Tony Vagneur: We are seeing history of Texas-Mexico border turned around
If you’ve been keeping up with the political news out of Washington, D.C., you likely know that one of the latest political squabbles is over funding for a wall or other impediment to keep those from south of the U.S. border entering our country illegally.
Just like in D.C., we could toss this one back and forth all day without furthering traction in either direction, but it might be good to take a look back at some of the history between Mexico and Texas before we take a definitive stand. Was there really a time when Mexico forbade Americans to move to Mexico?
In 1821, Mexico won its independence from Spain but its quest for self-governance was not an easy one, nor was it entirely successful. Establishing a stable government was difficult, and between 1821 and 1857 there were at least 50 changes in the presidency. With the government centralized in Mexico City, control of northern areas, hundreds of miles away, was challenging and inconsistent. At the time, Texas, known as Tejas, was part of Mexico and was largely unsettled.
Mexico wanted to populate its northern provinces, providing a buffer against the supposed (and realistic) idea that the U.S. coveted Texas and other Mexican land to the north. Trade restrictions with the U.S. and its territories were relaxed and American traders were able to move freely through New Mexico and Texas, although in 1821, the population of Texas was estimated to be about 3,500.
Moses Austin, father of Stephen Austin, was given a land grant to establish a town of 300 families, the desire being that “responsible” Americans would populate the town. It was required by the Mexican government that citizens of the town must become naturalized Mexican citizens and members of the Roman Catholic Church.
Other events conspired to work against the wishes of the Mexican government. For one thing, Texas had great allure for those wanting to “go West.” Texas offered a way to go West without having to cross brutal mountain ranges, unending miles of desert and hostile Native American land. And, without doubt, was the idea to many that if things didn’t work out in Texas, the return home would be much easier than, say, from California or other far-flung spots.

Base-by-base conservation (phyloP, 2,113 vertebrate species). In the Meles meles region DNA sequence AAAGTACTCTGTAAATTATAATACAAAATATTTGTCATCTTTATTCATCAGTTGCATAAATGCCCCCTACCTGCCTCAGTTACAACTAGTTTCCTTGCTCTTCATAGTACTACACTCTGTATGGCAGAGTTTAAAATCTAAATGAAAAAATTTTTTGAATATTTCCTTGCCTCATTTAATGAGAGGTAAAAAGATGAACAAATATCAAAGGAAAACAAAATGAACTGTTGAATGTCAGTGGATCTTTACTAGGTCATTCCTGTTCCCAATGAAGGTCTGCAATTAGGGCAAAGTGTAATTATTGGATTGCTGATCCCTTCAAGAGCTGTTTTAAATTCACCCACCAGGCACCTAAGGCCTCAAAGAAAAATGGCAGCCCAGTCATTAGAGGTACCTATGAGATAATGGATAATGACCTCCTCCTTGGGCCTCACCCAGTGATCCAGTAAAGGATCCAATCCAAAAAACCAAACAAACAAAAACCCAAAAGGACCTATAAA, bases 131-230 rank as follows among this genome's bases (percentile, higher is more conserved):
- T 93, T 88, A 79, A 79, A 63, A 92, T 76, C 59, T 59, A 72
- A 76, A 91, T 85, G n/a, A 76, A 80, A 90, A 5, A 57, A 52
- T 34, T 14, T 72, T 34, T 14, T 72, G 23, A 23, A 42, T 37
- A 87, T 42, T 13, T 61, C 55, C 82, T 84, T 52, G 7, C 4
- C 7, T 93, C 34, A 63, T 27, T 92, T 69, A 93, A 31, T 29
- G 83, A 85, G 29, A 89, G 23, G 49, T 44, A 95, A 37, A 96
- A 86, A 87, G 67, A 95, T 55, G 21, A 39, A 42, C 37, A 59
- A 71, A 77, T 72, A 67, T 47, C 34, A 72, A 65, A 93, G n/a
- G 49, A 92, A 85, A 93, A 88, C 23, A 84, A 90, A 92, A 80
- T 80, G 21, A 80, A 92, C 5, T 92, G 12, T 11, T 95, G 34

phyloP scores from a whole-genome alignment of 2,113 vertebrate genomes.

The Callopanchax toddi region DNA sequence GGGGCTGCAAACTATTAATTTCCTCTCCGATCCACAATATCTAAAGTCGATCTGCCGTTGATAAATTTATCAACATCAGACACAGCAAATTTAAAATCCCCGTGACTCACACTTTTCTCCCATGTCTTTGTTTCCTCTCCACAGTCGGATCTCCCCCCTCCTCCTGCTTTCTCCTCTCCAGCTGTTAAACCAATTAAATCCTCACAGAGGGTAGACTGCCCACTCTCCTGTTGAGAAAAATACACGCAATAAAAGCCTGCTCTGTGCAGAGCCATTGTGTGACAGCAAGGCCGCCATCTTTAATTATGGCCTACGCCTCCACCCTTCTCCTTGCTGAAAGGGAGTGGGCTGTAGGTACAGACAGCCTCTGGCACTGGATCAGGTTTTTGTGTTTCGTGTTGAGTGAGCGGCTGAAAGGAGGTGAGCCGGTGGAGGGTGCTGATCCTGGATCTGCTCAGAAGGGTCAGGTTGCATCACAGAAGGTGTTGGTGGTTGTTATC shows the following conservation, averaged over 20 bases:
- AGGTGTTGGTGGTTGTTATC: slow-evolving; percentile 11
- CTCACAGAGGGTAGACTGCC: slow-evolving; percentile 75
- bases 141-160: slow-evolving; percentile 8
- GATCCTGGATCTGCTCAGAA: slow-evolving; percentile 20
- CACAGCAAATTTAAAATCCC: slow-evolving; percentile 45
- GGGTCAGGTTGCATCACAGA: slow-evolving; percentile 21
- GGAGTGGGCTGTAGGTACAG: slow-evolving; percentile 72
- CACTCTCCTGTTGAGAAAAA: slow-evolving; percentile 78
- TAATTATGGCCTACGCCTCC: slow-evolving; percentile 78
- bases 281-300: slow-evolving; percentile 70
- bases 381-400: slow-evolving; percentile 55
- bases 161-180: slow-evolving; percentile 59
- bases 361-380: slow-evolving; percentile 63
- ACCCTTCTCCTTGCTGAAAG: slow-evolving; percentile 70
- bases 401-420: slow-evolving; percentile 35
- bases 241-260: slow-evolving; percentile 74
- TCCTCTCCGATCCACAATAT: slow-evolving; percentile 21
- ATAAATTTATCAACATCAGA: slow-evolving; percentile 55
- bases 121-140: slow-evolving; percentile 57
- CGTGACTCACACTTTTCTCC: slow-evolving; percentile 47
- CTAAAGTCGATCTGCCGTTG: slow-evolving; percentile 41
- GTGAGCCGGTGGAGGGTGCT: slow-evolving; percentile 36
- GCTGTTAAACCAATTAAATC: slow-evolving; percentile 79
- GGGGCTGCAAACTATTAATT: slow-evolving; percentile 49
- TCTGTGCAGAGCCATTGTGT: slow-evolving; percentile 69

“The Panic of 1825,” brewed by unsettled world-wide economic forces, caused a huge drop in U.S. cotton prices and put many banks out of business when European banks called in their loans to U.S. banks, fostering a huge distrust of banks. Additionally, even if one wanted to deal with a bank, there wasn’t much money to loan to the smaller farmers, and many wealthy agricultural landowners and cotton ranchers saw the advantage of moving to Texas.
Land prices were practically nonexistent (a 4,000-acre allotment could be gained for payment of a small fee), the cost of enslaved labor in the U.S. was relatively low at the time and a shrewd businessman could make handsome profits working from Mexico. Besides being well-known for cattle grazing, Texas had millions of acres of fertile land.
By 1829, it was apparent that Texas was becoming, in reality, an American province and Mexico tried to put some measures in place to stem the flow. Americans had come from Kentucky, Tennessee, Arkansas, Louisiana and Missouri, many of them bringing their own enslaved group of laborers with them. The Mexicans formally outlawed slavery, which they had never condoned, hoping to slow the flood of immigrants who seemed to be more interested in economic success than in absorbing the culture of Mexico.
By 1830, it was clear to the Mexican government that their desire to populate northern provinces had been more than successful. At that time, there were 20,000 Americans in Texas compared with 5,000 Mexicans. Clearly, Texas was being overtaken by the Americans and drastic action was needed to put the population more in favor of Mexico.
The Mexican government closed its northern border in Texas to all immigrants from the U.S. In addition, part of the Mexican army was sent north to enforce the ban, but still thousands of additional migrants gained a foothold in Texas. This was but a harbinger of more troubled times ahead.
There are those who say if you don’t remember history, you are bound to repeat it. In the simplest of terms, we are now seeing shades of deja vu all over again, but in opposite directions.
Tony Vagneur writes here on Saturdays and welcomes your comments at firstname.lastname@example.org.
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